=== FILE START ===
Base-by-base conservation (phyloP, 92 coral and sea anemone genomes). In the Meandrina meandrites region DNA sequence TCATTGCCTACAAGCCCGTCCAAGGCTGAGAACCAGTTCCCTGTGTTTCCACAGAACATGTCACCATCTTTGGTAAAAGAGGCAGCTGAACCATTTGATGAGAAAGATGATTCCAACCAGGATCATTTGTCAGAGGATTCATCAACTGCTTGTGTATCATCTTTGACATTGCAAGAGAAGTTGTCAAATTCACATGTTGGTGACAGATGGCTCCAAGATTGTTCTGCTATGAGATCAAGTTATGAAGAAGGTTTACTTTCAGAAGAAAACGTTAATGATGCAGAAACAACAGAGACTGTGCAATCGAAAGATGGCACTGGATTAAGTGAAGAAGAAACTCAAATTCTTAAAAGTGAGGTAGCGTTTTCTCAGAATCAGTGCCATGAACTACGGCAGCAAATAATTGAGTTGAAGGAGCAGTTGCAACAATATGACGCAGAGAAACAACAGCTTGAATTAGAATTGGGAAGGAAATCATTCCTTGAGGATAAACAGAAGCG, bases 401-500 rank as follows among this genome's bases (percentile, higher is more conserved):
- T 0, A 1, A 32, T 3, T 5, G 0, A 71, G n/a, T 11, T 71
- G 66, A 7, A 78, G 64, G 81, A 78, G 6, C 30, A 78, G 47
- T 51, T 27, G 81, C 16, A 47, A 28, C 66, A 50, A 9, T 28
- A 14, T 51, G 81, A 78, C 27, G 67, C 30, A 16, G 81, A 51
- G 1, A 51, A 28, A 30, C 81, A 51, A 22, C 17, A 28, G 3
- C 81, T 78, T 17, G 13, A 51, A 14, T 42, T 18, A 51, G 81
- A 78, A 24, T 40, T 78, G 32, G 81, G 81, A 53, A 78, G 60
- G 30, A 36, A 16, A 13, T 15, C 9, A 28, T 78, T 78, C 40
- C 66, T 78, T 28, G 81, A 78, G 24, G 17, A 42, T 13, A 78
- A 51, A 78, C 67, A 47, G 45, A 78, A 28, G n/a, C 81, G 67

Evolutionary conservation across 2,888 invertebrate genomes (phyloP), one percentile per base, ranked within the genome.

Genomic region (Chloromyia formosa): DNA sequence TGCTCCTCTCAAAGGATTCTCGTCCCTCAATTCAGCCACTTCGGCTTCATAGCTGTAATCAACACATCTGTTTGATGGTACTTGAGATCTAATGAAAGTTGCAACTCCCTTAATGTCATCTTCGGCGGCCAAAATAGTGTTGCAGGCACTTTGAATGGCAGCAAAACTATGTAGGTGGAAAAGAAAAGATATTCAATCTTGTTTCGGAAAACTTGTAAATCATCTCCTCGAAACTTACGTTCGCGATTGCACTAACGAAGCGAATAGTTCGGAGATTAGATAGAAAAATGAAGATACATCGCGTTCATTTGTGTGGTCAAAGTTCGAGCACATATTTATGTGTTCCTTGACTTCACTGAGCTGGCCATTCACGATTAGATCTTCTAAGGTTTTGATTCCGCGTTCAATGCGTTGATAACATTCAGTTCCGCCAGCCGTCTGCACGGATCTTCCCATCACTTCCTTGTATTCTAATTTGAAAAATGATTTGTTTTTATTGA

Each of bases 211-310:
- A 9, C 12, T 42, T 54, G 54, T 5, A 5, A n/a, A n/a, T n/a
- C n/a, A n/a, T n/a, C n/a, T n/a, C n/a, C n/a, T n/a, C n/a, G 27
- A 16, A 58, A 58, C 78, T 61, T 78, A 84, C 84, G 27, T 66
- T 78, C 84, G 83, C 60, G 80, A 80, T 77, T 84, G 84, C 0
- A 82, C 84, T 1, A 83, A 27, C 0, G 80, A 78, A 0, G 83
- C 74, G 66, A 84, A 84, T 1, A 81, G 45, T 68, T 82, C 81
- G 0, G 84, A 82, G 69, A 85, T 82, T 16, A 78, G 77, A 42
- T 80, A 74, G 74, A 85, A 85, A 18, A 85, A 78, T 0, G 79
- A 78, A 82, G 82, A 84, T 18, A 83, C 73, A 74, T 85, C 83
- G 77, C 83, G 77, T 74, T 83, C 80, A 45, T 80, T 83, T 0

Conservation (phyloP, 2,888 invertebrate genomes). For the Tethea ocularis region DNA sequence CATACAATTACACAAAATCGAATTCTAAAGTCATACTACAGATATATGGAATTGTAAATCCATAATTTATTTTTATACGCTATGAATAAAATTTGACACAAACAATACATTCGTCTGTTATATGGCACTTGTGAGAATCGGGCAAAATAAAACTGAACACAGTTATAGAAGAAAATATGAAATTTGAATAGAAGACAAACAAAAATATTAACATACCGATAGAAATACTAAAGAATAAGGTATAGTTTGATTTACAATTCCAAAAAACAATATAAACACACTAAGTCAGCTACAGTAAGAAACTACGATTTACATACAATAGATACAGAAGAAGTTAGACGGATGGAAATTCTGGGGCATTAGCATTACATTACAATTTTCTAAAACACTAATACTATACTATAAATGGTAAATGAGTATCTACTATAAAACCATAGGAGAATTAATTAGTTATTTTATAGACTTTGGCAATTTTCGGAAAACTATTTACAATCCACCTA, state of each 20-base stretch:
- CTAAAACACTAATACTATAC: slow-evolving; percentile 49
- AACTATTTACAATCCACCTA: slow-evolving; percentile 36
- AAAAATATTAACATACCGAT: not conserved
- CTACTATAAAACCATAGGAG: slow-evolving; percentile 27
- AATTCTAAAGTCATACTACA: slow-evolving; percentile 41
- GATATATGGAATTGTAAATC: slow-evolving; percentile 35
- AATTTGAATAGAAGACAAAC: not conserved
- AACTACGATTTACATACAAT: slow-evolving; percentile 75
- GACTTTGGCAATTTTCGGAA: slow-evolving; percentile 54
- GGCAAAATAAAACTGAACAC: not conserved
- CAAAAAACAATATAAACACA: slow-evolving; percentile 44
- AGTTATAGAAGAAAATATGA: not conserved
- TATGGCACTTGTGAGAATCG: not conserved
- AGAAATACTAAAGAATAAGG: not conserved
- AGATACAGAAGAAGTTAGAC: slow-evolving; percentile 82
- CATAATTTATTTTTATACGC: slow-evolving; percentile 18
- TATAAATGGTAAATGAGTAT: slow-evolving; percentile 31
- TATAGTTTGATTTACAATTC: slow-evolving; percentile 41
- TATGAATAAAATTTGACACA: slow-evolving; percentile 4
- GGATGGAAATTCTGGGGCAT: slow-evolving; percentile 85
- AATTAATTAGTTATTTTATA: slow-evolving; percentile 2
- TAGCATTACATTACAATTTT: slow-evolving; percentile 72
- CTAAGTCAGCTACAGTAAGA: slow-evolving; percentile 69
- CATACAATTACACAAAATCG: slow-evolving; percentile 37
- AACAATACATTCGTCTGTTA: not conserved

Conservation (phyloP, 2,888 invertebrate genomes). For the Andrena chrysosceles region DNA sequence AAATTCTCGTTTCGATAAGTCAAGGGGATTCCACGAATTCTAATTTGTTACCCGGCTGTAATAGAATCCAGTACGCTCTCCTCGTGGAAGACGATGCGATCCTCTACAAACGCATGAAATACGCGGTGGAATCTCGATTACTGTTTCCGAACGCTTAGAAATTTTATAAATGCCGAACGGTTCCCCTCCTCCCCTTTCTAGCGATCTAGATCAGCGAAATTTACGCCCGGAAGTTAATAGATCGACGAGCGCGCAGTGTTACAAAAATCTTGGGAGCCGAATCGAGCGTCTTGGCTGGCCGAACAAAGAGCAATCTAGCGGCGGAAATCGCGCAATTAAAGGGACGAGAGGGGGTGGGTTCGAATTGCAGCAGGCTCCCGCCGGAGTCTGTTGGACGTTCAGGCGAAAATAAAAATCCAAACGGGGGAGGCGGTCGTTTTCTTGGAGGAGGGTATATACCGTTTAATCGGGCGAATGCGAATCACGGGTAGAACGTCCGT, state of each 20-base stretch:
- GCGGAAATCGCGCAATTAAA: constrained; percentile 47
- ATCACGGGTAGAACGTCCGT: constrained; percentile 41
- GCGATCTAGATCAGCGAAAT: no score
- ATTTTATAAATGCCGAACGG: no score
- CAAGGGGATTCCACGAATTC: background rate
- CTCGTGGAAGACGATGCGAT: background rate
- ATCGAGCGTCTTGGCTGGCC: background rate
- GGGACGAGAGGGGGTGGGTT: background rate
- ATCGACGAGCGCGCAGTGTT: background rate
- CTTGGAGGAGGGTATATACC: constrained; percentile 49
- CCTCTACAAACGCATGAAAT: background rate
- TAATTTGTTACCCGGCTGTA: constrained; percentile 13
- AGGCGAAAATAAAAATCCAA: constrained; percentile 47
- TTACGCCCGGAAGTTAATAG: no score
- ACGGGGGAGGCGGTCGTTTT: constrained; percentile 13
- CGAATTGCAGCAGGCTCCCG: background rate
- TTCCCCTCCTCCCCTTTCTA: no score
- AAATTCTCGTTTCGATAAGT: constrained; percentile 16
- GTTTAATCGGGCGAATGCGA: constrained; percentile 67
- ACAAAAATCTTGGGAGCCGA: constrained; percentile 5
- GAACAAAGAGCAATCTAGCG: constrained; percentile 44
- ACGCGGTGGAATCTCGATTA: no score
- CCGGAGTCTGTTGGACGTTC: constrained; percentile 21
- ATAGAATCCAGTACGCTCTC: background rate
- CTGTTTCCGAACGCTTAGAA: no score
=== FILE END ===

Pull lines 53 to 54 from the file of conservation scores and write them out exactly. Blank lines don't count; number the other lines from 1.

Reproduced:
- ATCACGGGTAGAACGTCCGT: constrained; percentile 41
- GCGATCTAGATCAGCGAAAT: no score